The diverse mosaic that is the Plainview community was on proud display Monday in Plainview's annual
Hundreds of people lined the traditional parade route along Old Country Road and Washington Avenue to cheer generations of Plainview residents in a celebration of freedom. But, at the solemn ceremony that followed at the , they honored the veterans who gave their lives to protect those rights.
"This is a day to remember those who made our country what it is today," said U.S. Army Major Christopher Pizzolo, the keynote speaker for the service. "This is why we are here: to the honor the memory of fallen heroes who gave everything for their country."
Plainview residents came out in force to do that. The marched in crisp white uniform shirts, the column led by Chief . The was there, along with the members of the
The covered the 1.8 mile route in their heavy marching uniforms; at the service, sang God Bless America as kindergartner's signed the words in American Sign Language.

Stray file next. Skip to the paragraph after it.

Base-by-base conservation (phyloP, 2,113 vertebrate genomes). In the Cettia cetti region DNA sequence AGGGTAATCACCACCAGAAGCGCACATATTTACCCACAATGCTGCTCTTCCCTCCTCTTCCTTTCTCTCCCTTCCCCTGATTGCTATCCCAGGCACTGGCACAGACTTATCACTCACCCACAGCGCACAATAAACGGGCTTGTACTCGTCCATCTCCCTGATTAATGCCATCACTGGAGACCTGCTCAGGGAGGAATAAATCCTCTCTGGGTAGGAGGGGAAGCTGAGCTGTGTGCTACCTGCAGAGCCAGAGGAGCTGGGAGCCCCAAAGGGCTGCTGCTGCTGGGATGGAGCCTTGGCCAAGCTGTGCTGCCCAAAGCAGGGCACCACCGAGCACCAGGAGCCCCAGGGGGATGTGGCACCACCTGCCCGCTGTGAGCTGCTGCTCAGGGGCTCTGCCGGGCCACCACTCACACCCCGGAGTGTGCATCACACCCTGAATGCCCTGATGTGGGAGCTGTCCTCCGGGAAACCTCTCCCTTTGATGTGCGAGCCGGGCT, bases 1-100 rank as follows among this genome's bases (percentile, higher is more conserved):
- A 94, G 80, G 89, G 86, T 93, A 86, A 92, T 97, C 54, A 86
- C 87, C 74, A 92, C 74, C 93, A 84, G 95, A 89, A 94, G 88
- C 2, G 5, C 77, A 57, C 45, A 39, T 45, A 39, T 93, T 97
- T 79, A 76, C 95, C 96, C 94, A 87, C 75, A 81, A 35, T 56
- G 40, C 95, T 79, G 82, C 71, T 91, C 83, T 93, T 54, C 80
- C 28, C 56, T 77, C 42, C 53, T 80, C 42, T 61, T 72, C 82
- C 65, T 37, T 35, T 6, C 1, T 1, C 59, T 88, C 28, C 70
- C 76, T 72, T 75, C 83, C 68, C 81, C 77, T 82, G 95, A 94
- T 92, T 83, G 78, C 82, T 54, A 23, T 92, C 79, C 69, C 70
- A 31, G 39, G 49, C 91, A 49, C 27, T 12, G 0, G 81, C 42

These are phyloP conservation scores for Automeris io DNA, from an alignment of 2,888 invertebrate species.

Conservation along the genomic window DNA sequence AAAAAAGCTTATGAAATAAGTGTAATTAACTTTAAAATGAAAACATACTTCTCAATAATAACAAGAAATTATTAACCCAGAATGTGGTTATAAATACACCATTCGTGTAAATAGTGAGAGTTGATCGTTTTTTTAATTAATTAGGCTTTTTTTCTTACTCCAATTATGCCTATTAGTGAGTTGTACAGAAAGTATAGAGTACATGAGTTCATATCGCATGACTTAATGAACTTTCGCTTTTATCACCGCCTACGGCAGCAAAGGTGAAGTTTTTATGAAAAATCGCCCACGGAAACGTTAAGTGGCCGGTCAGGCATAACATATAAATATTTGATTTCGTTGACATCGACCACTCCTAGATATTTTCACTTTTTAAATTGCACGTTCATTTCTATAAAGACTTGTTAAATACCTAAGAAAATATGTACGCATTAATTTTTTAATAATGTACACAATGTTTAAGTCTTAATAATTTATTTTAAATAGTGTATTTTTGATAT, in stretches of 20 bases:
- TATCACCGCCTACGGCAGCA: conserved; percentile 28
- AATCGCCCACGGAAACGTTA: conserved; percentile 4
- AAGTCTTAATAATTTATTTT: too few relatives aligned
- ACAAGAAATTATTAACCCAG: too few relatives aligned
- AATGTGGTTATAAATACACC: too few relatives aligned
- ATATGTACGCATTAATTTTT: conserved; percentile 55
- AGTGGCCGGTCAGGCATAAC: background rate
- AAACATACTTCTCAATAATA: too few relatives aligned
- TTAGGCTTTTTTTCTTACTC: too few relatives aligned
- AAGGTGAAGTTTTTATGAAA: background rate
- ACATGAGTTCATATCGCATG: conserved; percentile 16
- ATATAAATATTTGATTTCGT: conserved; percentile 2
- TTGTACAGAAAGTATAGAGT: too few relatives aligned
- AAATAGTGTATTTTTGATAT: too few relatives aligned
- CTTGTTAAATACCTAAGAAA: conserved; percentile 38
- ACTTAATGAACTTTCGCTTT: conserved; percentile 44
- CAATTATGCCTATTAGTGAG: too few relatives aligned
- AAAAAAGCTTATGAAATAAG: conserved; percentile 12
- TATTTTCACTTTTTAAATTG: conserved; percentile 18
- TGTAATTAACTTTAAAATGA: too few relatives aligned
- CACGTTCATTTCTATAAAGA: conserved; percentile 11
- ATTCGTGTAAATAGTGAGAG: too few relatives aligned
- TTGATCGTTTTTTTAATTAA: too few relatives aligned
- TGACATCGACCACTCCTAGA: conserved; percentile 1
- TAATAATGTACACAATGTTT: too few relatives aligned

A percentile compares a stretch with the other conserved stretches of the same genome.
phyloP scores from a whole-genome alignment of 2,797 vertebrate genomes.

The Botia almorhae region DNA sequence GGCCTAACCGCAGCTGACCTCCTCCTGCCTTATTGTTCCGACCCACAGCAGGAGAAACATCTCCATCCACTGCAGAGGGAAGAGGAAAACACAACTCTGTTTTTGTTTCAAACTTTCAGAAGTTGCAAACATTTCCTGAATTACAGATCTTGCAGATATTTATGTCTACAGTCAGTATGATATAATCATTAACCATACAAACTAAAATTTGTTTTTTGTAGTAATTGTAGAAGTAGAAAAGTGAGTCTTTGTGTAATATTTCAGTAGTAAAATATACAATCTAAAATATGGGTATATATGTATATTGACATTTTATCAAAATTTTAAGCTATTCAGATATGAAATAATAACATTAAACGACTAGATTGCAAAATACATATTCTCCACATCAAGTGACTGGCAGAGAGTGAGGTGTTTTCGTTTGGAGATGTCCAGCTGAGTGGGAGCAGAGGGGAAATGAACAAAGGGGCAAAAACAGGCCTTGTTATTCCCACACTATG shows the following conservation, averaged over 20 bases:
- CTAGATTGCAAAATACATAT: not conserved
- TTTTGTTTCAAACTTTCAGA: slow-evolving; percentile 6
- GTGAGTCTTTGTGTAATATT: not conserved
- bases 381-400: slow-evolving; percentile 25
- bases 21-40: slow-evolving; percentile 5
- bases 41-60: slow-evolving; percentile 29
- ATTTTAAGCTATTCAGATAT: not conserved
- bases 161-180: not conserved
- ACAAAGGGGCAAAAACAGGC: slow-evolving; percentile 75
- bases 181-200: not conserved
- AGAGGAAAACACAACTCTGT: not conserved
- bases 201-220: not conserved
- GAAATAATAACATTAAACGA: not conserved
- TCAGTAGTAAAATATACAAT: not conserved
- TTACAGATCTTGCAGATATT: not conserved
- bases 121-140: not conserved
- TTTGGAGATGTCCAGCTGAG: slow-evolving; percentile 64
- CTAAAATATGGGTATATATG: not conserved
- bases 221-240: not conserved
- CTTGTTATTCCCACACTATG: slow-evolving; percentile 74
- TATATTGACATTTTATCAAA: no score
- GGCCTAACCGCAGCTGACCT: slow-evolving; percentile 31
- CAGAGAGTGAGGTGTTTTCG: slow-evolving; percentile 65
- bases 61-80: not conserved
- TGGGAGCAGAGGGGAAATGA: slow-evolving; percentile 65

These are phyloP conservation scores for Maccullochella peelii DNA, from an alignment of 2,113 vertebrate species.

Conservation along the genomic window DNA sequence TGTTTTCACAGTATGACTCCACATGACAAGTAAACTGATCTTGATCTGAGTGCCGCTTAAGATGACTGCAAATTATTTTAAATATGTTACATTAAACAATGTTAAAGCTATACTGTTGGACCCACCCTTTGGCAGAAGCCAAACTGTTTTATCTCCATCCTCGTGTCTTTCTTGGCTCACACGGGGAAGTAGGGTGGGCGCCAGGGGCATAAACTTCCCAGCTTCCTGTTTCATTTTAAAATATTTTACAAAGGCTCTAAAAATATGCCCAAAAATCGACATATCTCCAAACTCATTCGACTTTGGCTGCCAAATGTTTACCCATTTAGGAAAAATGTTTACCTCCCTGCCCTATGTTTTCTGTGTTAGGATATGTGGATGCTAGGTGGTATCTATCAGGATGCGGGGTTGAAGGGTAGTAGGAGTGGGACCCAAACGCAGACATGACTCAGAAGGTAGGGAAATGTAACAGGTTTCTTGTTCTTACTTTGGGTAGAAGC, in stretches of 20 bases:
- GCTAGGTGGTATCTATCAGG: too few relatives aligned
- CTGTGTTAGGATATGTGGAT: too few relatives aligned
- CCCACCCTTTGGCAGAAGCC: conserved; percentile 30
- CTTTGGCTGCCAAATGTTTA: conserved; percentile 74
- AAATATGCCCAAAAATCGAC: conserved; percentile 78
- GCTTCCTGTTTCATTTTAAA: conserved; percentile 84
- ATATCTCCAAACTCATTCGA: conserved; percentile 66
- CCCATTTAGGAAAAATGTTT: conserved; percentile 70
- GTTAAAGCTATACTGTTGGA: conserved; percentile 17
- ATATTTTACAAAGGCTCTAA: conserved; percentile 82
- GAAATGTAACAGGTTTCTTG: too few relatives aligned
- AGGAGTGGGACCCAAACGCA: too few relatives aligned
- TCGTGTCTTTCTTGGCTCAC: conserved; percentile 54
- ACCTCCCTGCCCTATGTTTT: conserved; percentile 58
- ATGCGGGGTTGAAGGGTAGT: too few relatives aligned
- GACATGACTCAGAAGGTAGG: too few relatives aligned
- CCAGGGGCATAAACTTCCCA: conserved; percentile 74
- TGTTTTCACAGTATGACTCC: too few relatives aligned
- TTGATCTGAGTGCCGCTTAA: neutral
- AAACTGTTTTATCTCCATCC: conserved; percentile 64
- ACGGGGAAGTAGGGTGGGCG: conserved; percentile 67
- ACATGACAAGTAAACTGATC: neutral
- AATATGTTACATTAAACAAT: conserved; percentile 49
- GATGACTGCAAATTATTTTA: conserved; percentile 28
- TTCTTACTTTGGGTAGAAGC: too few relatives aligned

Relgious institutions, youth leagues, local businesses, political leaders and charitable organizations all took part. The festive flag-filled atmosphere was All-Amercan, but the underlining meaning remained solemn.
"We are here for all veterans, but mostly for the ones that didn't return," said Howard Liebman, a highly decorated World War II veteran and grand marshall of this year's parade.
Three ceremonial shots were fired over the War Memorial monument in the park. A JFK bugler played "Taps." wreaths were laid at the base of the monument by children still too young to understand war.
In his benediction, the quoted from the Prophets Isaiah and Micah, of the day when "...'all of God's children shall beat their swords into plowshares and their spears into pruning hooks.'
" 'When nation shall not lift up sword against nation, and when all of God's children will not learn war any more.' " said Olsen, pastor of